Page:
Katt has also made millions through trade, hotels and restaurants. Most of his assets are in foreign currencies. A lot of it is invested in Dubai -- something which is now paying off for him.
"Syria is a good place to shop right now," Katt says. Before the crisis, €1 ($1.25) fetched 60 Syrian pounds, but now it gets you 85 Syrian pounds on the black market. In March, Syria's currency reached its lowest value to date, trading at 125 pounds to the euro.
There is a new term in Syria for men like Katt: the tijar al-azma, the traders of the crisis. They do business in three things: real estate, heating gas and diesel. And EU sanctions are actually helping these war profiteers.
In order to increase pressure on the Assad regime, Brussels has imposed sanctions on Syrian oil and gas products, one of the most important sectors in the country's economy. In May, Syrian Oil Minister Sufian Allaw said the sanctions had cost the country $4 billion.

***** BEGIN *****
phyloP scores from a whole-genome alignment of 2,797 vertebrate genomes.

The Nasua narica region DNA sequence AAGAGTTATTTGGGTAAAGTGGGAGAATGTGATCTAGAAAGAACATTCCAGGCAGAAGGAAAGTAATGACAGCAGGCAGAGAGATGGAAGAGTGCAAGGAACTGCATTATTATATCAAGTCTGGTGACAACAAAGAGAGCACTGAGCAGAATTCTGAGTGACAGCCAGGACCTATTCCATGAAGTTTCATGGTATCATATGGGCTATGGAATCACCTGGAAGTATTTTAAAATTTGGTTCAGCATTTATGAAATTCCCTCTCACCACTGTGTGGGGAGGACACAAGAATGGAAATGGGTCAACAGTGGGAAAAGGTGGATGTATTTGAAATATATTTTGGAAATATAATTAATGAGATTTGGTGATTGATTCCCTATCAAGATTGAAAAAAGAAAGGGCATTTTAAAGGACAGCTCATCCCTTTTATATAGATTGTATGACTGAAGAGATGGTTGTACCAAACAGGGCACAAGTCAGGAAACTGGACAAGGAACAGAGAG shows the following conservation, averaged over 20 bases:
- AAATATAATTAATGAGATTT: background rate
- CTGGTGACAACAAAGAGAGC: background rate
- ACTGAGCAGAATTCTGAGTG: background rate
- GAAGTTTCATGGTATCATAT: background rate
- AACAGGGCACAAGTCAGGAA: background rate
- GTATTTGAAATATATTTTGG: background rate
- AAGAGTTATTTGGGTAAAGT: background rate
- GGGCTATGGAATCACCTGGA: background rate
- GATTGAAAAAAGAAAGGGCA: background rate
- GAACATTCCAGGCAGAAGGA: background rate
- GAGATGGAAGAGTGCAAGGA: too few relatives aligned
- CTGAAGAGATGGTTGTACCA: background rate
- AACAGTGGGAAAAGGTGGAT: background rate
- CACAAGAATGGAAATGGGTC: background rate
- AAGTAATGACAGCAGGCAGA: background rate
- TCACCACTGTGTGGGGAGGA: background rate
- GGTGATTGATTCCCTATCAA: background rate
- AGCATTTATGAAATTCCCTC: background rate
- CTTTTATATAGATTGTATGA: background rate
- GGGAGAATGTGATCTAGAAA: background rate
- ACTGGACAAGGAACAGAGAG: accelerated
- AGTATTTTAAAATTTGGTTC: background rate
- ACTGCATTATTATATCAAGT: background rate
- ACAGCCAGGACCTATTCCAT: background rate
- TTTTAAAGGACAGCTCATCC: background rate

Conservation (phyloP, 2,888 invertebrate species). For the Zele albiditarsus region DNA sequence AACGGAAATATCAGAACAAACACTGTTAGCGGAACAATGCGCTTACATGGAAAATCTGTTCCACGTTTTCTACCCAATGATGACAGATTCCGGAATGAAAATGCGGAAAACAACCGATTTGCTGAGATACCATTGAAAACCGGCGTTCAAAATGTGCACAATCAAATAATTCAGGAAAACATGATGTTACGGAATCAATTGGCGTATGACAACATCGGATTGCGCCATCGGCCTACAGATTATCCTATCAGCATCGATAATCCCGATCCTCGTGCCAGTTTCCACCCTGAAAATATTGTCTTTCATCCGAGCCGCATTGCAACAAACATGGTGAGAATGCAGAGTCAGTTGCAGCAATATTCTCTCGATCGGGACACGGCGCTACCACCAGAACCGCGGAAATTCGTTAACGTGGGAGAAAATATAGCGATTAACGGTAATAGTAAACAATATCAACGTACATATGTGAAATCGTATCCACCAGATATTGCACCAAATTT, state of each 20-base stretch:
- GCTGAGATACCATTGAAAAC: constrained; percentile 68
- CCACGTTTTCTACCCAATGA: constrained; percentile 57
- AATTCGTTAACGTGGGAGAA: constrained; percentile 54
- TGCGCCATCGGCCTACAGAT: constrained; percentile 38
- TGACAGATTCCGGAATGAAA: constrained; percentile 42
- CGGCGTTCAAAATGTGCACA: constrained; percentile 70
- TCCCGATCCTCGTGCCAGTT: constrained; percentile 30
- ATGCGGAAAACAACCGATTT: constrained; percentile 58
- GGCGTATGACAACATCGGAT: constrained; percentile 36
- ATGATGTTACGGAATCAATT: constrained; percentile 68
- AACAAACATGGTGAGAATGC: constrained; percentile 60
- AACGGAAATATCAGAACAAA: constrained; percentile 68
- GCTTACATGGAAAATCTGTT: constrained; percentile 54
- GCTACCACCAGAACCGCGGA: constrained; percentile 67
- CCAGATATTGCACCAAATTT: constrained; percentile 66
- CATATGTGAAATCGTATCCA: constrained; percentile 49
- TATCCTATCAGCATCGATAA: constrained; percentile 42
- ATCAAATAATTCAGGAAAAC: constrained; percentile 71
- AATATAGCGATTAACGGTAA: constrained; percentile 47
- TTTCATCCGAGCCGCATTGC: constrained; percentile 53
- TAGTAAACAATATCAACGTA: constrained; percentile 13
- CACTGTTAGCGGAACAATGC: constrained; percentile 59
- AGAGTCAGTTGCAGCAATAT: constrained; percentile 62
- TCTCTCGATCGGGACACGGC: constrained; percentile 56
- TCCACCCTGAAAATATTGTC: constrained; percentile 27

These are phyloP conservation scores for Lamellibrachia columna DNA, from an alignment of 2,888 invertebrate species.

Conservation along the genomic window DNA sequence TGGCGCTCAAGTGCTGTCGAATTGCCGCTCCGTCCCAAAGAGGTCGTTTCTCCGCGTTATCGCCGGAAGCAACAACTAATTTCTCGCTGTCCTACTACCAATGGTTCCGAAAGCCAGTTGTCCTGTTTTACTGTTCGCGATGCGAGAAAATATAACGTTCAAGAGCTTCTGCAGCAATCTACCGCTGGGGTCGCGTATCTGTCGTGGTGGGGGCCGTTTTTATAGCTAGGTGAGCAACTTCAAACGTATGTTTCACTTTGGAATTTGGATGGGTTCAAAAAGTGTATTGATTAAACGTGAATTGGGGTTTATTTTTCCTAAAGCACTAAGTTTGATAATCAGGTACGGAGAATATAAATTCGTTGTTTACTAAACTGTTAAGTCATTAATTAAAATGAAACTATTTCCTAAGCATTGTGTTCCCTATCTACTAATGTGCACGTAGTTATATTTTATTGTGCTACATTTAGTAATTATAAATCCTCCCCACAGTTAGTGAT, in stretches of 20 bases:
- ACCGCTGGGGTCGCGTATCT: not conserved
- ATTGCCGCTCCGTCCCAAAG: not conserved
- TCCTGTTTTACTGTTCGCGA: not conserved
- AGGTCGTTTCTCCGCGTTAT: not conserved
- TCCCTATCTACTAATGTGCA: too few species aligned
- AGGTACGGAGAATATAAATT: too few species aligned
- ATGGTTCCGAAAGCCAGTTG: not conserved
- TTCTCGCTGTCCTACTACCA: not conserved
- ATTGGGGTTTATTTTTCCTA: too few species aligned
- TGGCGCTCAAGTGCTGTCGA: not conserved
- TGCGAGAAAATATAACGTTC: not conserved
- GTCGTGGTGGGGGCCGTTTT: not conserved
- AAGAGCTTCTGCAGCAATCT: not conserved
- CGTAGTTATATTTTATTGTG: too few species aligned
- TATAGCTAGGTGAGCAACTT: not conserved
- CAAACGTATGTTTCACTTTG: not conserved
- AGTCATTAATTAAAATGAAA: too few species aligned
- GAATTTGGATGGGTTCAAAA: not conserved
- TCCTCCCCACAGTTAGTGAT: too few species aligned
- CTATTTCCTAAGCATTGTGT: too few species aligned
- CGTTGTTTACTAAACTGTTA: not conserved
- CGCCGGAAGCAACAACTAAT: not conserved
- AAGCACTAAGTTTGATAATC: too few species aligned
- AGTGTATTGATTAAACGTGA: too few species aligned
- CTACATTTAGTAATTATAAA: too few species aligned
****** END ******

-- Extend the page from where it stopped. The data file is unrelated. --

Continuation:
But the country's population is also paying the price for the restrictions. Diesel pumps at gas stations are often blocked off, because the regime prefers to keep the scarce fuel for its tanks. Nor is it always possible to obtain the blue gas bottles that many use to fuel ovens and stovetops. And when they are available, they can cost 34 times as much as they did before the insurgency started.
Syria's poor have already been suffering as a result of the economic crash and price increases for a long time. But now even members of the middle class are having to dig into their savings and offer their houses to the super-rich -- people like Katt.